Monday, December 24, 2007

Flier Napkins

I was telling you about I doing nothing for a week after the completion of Fall-2007 semester. That included checking my mailbox. I realized I hadn't checked my mailbox for over a week when one of my classmates called to request me to pick mails from her mailbox during the winter break. She and her husband were going out of town to meet their families. When I did check my mail day before yesterday, I noticed my mailbox was almost gagging. No, I'm not so popular; my box hardly had any personal mails; the box was mostly filled with junk mails, and fliers from different shopping establishments. The number of fliers probably peaks during holiday season, but it's not like businesses don't send any fliers during other times of the year. I wonder how many hectares of forest must be getting cut for this purpose. Of course, individuals have the option of subscribing to advertisements only through electronic mail. I have myself done that for few businesses like Walmart, Bestbuy and Circuit City. However, it is difficult to stop all fliers. Most people don't want to take the trouble of unsubscribing to fliers. Additionally, some people actually enjoy going through the colorful fliers. Others like taking advantage of the coupons and deals that show up in these advertisements.

I don't know the statistics, but I am sure that the local advertisements and junk mail must be contributing to significant amount of deforestation. I am tempted to say that such advertisements should be banned, but I know it won't work because both the corporations and customers benefit from such advertisements. The next best thing would probably be recycling. However, recycling though an effective means to reduce global warming, involves a lot of initiative from everyone. It requires effort to find out and separate what can and cannot be recycled. The even bigger problem is that many cities don't have fully functional recycling programs. Recycling works only for conscientious and concerned people, but unfortunately all of us don't have those characteristics. That is the reason, recycling despite potentially being one of the most effective methods to protect our environment, has not worked at a global scale. For example, at my university, I still see people printing on one side only, or throwing used paper in trash instead of the recycle bin.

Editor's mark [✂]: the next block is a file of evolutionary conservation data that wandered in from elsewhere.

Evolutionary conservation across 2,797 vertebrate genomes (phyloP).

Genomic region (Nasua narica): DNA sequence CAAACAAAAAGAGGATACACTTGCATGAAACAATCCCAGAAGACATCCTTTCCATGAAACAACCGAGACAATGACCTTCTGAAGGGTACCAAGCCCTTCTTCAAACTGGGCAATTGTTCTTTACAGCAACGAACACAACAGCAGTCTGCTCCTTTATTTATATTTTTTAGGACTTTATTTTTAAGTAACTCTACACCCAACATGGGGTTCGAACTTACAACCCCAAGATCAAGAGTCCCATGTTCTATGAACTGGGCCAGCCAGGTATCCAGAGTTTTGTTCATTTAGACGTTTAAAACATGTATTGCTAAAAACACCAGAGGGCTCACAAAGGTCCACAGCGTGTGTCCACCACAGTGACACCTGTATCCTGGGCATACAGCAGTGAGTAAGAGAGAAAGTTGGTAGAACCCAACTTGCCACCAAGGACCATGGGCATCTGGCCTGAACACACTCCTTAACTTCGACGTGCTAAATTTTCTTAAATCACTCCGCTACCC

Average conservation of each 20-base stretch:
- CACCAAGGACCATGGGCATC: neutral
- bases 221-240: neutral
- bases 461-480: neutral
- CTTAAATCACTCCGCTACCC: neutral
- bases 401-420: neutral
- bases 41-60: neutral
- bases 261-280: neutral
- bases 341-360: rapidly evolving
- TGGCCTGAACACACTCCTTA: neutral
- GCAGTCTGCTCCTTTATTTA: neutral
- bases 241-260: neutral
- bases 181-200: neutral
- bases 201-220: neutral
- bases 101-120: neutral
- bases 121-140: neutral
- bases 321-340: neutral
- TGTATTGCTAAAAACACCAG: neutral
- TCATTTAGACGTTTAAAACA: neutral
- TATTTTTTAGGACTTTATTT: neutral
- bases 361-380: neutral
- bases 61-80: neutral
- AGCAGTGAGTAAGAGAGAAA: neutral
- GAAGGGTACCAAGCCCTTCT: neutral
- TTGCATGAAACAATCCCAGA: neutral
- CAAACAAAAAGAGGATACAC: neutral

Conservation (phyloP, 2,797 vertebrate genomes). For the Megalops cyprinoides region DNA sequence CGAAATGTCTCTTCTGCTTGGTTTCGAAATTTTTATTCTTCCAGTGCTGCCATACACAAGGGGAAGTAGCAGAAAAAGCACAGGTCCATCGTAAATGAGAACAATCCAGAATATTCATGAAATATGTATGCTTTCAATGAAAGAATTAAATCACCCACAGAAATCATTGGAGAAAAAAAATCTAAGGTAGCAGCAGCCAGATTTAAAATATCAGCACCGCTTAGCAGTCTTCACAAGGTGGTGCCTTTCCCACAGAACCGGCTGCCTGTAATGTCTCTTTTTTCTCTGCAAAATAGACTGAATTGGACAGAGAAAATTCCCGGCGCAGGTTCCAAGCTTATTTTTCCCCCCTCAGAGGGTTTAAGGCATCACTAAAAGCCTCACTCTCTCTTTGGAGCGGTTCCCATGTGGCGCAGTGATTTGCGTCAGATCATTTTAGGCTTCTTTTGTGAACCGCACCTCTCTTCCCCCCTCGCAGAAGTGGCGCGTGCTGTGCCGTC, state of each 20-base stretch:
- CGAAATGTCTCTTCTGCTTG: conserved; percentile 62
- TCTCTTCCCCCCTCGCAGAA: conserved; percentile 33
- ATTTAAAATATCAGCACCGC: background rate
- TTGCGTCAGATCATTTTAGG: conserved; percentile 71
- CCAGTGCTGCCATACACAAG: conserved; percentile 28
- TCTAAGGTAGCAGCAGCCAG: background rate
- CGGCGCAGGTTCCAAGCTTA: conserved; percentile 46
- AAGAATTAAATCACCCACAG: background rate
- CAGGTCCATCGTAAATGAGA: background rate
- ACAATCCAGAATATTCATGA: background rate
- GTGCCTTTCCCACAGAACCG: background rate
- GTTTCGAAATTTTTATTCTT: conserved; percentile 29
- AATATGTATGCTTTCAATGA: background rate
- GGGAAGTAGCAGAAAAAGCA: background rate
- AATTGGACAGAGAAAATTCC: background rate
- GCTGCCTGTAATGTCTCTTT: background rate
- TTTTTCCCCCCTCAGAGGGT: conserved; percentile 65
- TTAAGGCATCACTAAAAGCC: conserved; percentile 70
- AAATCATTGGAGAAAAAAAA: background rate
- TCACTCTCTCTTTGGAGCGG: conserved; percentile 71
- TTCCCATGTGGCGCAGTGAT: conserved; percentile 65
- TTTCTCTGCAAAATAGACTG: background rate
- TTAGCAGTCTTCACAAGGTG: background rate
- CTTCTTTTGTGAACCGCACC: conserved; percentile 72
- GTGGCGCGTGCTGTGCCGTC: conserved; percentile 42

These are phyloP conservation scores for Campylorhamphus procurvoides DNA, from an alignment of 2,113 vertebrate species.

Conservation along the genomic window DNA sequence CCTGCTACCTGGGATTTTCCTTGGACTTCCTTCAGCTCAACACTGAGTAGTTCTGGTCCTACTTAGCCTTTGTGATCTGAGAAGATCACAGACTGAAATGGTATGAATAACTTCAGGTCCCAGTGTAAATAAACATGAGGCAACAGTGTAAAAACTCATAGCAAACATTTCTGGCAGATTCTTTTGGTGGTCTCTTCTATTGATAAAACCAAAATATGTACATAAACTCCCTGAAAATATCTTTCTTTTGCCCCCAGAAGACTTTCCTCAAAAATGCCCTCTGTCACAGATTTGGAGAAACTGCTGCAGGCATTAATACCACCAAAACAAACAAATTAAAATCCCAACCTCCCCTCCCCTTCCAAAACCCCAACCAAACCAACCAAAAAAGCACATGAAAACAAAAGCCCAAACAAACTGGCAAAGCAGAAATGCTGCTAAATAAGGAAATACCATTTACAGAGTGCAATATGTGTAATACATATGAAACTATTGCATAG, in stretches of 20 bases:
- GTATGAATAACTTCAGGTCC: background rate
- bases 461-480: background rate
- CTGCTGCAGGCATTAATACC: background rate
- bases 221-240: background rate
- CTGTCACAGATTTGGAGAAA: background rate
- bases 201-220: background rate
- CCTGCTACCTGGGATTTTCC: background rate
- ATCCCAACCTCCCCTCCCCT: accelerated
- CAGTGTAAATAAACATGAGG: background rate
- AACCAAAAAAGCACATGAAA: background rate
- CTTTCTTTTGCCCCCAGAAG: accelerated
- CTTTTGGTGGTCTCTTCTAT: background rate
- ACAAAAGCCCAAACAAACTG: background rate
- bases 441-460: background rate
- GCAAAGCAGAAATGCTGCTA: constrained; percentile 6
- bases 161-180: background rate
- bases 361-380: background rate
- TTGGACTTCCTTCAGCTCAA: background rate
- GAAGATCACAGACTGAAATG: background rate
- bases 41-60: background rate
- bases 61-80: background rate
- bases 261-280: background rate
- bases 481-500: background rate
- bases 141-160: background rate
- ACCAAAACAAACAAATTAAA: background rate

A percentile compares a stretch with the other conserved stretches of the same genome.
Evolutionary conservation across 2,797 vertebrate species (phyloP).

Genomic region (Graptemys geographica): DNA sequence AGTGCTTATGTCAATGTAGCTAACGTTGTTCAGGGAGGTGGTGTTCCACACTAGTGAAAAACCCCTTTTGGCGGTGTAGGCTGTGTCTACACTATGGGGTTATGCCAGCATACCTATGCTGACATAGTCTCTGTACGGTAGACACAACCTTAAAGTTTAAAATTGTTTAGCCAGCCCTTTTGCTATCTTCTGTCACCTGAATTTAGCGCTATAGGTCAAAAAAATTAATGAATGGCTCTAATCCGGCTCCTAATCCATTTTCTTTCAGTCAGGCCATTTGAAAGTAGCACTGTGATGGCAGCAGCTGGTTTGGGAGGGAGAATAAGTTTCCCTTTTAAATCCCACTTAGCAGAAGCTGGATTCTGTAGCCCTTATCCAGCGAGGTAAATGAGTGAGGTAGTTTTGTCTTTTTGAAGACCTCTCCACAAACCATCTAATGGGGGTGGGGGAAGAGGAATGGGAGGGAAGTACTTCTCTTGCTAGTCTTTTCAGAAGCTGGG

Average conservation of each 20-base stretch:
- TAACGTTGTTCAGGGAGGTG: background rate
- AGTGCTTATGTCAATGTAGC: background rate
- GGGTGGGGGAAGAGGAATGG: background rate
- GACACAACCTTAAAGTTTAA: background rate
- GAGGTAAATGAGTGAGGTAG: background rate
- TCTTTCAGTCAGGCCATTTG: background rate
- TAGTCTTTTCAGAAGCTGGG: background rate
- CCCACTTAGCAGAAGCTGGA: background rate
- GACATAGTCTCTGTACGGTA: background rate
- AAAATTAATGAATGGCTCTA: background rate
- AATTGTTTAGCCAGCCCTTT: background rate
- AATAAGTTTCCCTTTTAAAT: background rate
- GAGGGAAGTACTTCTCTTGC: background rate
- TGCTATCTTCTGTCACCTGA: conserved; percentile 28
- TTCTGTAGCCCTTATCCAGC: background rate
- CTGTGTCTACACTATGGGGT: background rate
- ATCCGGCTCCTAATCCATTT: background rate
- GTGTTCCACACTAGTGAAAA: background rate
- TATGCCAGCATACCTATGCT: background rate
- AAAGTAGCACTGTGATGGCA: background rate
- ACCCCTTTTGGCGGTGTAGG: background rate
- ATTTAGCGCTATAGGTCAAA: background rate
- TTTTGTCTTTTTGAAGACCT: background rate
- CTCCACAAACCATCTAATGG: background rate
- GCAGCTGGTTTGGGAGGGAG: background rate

Coming back to fliers, I propose that advertisements be printed on paper that can be used as paper napkins or toilet paper. I am not a huge fan of paper napkins and toilet paper. I believe in washing instead of dry wiping. Handwashing is more hygienic than just wiping ones hand dry, and can prevent a lot of upper respiratory tract infections and gastrointestinal tract infections. However, I also realize that paper towels have their advantages in terms of convenience, and that the majority of Americans use them habitually. Hence, fliers that could double up as paper napkins will not only save forests, but will also save consumers a few dollars every month on the cost of paper towels. The consumers will be grateful and more loyal to the business establishment that starts this practice. That seems like a win-win solution where everyone benefits without any extra cost. The business establishment that starts this practice, in fact, may save money because paper used in napkins I think is cheaper than glossy papers. I guess businesses may worry that the pictures of their products may not look as glossy as they do now, but isn't the matted look more classy? But do use good and non-toxic colors in your advertisement napkins; you don't want your customers' face to be smeared in mercury red or prussian blue.

Recycling will be more effective when the motivation behind it is not just on moral grounds but on grounds of economics and convenience. The best recycling is when a single product offers multiple uses, thereby obviating the need to buy or use multiple products.

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